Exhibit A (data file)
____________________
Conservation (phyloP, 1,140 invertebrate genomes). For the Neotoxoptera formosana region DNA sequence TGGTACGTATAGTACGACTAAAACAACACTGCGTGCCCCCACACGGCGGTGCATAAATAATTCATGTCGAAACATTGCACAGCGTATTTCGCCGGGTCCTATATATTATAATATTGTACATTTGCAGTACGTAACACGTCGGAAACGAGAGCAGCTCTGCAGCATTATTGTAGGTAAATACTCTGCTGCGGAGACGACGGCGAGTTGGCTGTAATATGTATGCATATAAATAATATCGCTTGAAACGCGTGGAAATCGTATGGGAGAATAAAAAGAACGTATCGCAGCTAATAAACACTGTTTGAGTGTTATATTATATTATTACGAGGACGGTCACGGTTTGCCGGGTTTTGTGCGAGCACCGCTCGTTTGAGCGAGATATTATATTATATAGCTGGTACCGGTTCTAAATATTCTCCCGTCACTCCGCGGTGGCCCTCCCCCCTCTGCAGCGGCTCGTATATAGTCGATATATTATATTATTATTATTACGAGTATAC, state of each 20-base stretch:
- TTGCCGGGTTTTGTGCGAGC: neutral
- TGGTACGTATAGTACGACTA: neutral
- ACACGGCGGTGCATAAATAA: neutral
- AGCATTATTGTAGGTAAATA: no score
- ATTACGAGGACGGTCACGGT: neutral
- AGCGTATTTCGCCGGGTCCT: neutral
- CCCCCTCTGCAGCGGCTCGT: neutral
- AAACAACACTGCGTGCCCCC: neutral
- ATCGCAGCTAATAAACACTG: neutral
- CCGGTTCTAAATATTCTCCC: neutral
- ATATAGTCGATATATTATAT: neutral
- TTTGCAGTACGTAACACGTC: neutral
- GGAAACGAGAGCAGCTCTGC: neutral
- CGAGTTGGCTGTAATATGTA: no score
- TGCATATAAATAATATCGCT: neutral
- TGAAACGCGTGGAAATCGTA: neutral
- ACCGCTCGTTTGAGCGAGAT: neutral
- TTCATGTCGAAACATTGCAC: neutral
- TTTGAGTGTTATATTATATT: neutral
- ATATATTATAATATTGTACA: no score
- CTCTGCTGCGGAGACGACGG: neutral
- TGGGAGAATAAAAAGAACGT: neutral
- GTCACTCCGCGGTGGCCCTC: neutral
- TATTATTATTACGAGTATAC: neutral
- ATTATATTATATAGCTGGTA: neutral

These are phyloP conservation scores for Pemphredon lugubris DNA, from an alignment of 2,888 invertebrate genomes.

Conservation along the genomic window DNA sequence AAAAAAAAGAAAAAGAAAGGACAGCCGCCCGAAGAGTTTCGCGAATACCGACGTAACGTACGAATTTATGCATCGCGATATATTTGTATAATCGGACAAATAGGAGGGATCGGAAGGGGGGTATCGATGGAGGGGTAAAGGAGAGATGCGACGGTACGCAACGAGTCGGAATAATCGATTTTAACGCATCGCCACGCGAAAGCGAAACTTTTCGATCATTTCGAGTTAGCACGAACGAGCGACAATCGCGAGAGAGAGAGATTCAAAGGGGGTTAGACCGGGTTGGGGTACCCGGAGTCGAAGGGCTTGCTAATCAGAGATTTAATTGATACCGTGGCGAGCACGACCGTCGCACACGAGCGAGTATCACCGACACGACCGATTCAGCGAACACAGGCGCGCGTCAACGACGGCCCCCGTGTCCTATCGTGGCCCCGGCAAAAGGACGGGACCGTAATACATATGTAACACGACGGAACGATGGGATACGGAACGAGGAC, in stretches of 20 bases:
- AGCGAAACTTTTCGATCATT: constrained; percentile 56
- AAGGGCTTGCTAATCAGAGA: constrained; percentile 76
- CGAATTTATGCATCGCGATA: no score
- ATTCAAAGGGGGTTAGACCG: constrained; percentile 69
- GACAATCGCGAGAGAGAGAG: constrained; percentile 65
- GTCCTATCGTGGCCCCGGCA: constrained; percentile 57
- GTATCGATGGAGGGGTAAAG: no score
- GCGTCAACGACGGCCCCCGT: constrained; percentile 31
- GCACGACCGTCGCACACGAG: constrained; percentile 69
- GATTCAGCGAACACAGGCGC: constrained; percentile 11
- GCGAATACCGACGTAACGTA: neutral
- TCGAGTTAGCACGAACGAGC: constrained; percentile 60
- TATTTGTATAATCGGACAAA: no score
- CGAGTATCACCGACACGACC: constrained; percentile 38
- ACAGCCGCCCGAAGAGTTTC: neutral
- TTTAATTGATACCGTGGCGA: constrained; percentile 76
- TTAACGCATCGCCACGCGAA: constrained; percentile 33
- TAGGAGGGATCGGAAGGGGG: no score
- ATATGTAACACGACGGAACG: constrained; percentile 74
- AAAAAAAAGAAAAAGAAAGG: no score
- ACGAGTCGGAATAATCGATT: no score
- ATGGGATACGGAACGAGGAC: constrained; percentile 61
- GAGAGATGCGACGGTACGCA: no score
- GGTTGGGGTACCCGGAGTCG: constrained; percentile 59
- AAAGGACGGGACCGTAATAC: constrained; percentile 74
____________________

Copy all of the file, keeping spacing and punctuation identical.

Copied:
Conservation (phyloP, 1,140 invertebrate genomes). For the Neotoxoptera formosana region DNA sequence TGGTACGTATAGTACGACTAAAACAACACTGCGTGCCCCCACACGGCGGTGCATAAATAATTCATGTCGAAACATTGCACAGCGTATTTCGCCGGGTCCTATATATTATAATATTGTACATTTGCAGTACGTAACACGTCGGAAACGAGAGCAGCTCTGCAGCATTATTGTAGGTAAATACTCTGCTGCGGAGACGACGGCGAGTTGGCTGTAATATGTATGCATATAAATAATATCGCTTGAAACGCGTGGAAATCGTATGGGAGAATAAAAAGAACGTATCGCAGCTAATAAACACTGTTTGAGTGTTATATTATATTATTACGAGGACGGTCACGGTTTGCCGGGTTTTGTGCGAGCACCGCTCGTTTGAGCGAGATATTATATTATATAGCTGGTACCGGTTCTAAATATTCTCCCGTCACTCCGCGGTGGCCCTCCCCCCTCTGCAGCGGCTCGTATATAGTCGATATATTATATTATTATTATTACGAGTATAC, state of each 20-base stretch:
- TTGCCGGGTTTTGTGCGAGC: neutral
- TGGTACGTATAGTACGACTA: neutral
- ACACGGCGGTGCATAAATAA: neutral
- AGCATTATTGTAGGTAAATA: no score
- ATTACGAGGACGGTCACGGT: neutral
- AGCGTATTTCGCCGGGTCCT: neutral
- CCCCCTCTGCAGCGGCTCGT: neutral
- AAACAACACTGCGTGCCCCC: neutral
- ATCGCAGCTAATAAACACTG: neutral
- CCGGTTCTAAATATTCTCCC: neutral
- ATATAGTCGATATATTATAT: neutral
- TTTGCAGTACGTAACACGTC: neutral
- GGAAACGAGAGCAGCTCTGC: neutral
- CGAGTTGGCTGTAATATGTA: no score
- TGCATATAAATAATATCGCT: neutral
- TGAAACGCGTGGAAATCGTA: neutral
- ACCGCTCGTTTGAGCGAGAT: neutral
- TTCATGTCGAAACATTGCAC: neutral
- TTTGAGTGTTATATTATATT: neutral
- ATATATTATAATATTGTACA: no score
- CTCTGCTGCGGAGACGACGG: neutral
- TGGGAGAATAAAAAGAACGT: neutral
- GTCACTCCGCGGTGGCCCTC: neutral
- TATTATTATTACGAGTATAC: neutral
- ATTATATTATATAGCTGGTA: neutral

These are phyloP conservation scores for Pemphredon lugubris DNA, from an alignment of 2,888 invertebrate genomes.

Conservation along the genomic window DNA sequence AAAAAAAAGAAAAAGAAAGGACAGCCGCCCGAAGAGTTTCGCGAATACCGACGTAACGTACGAATTTATGCATCGCGATATATTTGTATAATCGGACAAATAGGAGGGATCGGAAGGGGGGTATCGATGGAGGGGTAAAGGAGAGATGCGACGGTACGCAACGAGTCGGAATAATCGATTTTAACGCATCGCCACGCGAAAGCGAAACTTTTCGATCATTTCGAGTTAGCACGAACGAGCGACAATCGCGAGAGAGAGAGATTCAAAGGGGGTTAGACCGGGTTGGGGTACCCGGAGTCGAAGGGCTTGCTAATCAGAGATTTAATTGATACCGTGGCGAGCACGACCGTCGCACACGAGCGAGTATCACCGACACGACCGATTCAGCGAACACAGGCGCGCGTCAACGACGGCCCCCGTGTCCTATCGTGGCCCCGGCAAAAGGACGGGACCGTAATACATATGTAACACGACGGAACGATGGGATACGGAACGAGGAC, in stretches of 20 bases:
- AGCGAAACTTTTCGATCATT: constrained; percentile 56
- AAGGGCTTGCTAATCAGAGA: constrained; percentile 76
- CGAATTTATGCATCGCGATA: no score
- ATTCAAAGGGGGTTAGACCG: constrained; percentile 69
- GACAATCGCGAGAGAGAGAG: constrained; percentile 65
- GTCCTATCGTGGCCCCGGCA: constrained; percentile 57
- GTATCGATGGAGGGGTAAAG: no score
- GCGTCAACGACGGCCCCCGT: constrained; percentile 31
- GCACGACCGTCGCACACGAG: constrained; percentile 69
- GATTCAGCGAACACAGGCGC: constrained; percentile 11
- GCGAATACCGACGTAACGTA: neutral
- TCGAGTTAGCACGAACGAGC: constrained; percentile 60
- TATTTGTATAATCGGACAAA: no score
- CGAGTATCACCGACACGACC: constrained; percentile 38
- ACAGCCGCCCGAAGAGTTTC: neutral
- TTTAATTGATACCGTGGCGA: constrained; percentile 76
- TTAACGCATCGCCACGCGAA: constrained; percentile 33
- TAGGAGGGATCGGAAGGGGG: no score
- ATATGTAACACGACGGAACG: constrained; percentile 74
- AAAAAAAAGAAAAAGAAAGG: no score
- ACGAGTCGGAATAATCGATT: no score
- ATGGGATACGGAACGAGGAC: constrained; percentile 61
- GAGAGATGCGACGGTACGCA: no score
- GGTTGGGGTACCCGGAGTCG: constrained; percentile 59
- AAAGGACGGGACCGTAATAC: constrained; percentile 74